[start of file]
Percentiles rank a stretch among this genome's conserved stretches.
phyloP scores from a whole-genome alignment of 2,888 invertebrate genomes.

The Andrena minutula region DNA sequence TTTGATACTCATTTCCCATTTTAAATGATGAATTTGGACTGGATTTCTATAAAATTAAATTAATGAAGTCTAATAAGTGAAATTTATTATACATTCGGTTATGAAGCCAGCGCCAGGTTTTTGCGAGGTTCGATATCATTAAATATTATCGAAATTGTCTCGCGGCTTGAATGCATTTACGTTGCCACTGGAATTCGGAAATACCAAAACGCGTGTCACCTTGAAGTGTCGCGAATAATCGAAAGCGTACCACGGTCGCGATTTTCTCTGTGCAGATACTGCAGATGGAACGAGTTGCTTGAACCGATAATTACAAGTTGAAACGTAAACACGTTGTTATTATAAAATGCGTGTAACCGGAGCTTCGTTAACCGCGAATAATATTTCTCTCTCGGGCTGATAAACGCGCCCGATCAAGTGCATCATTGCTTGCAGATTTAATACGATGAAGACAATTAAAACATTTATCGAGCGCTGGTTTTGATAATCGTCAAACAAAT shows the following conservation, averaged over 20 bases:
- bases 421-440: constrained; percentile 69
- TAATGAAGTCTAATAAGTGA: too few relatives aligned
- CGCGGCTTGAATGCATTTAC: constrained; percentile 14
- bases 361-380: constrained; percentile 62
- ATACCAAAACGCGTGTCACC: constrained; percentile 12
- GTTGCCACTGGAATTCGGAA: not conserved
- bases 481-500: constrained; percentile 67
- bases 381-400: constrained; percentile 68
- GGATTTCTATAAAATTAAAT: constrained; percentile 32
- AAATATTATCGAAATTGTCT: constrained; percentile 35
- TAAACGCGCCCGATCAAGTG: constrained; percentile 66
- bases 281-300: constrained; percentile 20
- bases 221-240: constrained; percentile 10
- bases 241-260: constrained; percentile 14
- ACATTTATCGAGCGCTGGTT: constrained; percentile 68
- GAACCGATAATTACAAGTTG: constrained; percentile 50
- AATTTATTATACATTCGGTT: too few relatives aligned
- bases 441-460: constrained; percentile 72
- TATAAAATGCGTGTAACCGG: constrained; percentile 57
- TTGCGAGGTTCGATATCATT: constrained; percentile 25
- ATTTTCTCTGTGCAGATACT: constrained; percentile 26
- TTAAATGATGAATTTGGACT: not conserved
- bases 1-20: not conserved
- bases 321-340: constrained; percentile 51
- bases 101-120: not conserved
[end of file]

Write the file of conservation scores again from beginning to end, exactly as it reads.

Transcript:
Percentiles rank a stretch among this genome's conserved stretches.
phyloP scores from a whole-genome alignment of 2,888 invertebrate genomes.

The Andrena minutula region DNA sequence TTTGATACTCATTTCCCATTTTAAATGATGAATTTGGACTGGATTTCTATAAAATTAAATTAATGAAGTCTAATAAGTGAAATTTATTATACATTCGGTTATGAAGCCAGCGCCAGGTTTTTGCGAGGTTCGATATCATTAAATATTATCGAAATTGTCTCGCGGCTTGAATGCATTTACGTTGCCACTGGAATTCGGAAATACCAAAACGCGTGTCACCTTGAAGTGTCGCGAATAATCGAAAGCGTACCACGGTCGCGATTTTCTCTGTGCAGATACTGCAGATGGAACGAGTTGCTTGAACCGATAATTACAAGTTGAAACGTAAACACGTTGTTATTATAAAATGCGTGTAACCGGAGCTTCGTTAACCGCGAATAATATTTCTCTCTCGGGCTGATAAACGCGCCCGATCAAGTGCATCATTGCTTGCAGATTTAATACGATGAAGACAATTAAAACATTTATCGAGCGCTGGTTTTGATAATCGTCAAACAAAT shows the following conservation, averaged over 20 bases:
- bases 421-440: constrained; percentile 69
- TAATGAAGTCTAATAAGTGA: too few relatives aligned
- CGCGGCTTGAATGCATTTAC: constrained; percentile 14
- bases 361-380: constrained; percentile 62
- ATACCAAAACGCGTGTCACC: constrained; percentile 12
- GTTGCCACTGGAATTCGGAA: not conserved
- bases 481-500: constrained; percentile 67
- bases 381-400: constrained; percentile 68
- GGATTTCTATAAAATTAAAT: constrained; percentile 32
- AAATATTATCGAAATTGTCT: constrained; percentile 35
- TAAACGCGCCCGATCAAGTG: constrained; percentile 66
- bases 281-300: constrained; percentile 20
- bases 221-240: constrained; percentile 10
- bases 241-260: constrained; percentile 14
- ACATTTATCGAGCGCTGGTT: constrained; percentile 68
- GAACCGATAATTACAAGTTG: constrained; percentile 50
- AATTTATTATACATTCGGTT: too few relatives aligned
- bases 441-460: constrained; percentile 72
- TATAAAATGCGTGTAACCGG: constrained; percentile 57
- TTGCGAGGTTCGATATCATT: constrained; percentile 25
- ATTTTCTCTGTGCAGATACT: constrained; percentile 26
- TTAAATGATGAATTTGGACT: not conserved
- bases 1-20: not conserved
- bases 321-340: constrained; percentile 51
- bases 101-120: not conserved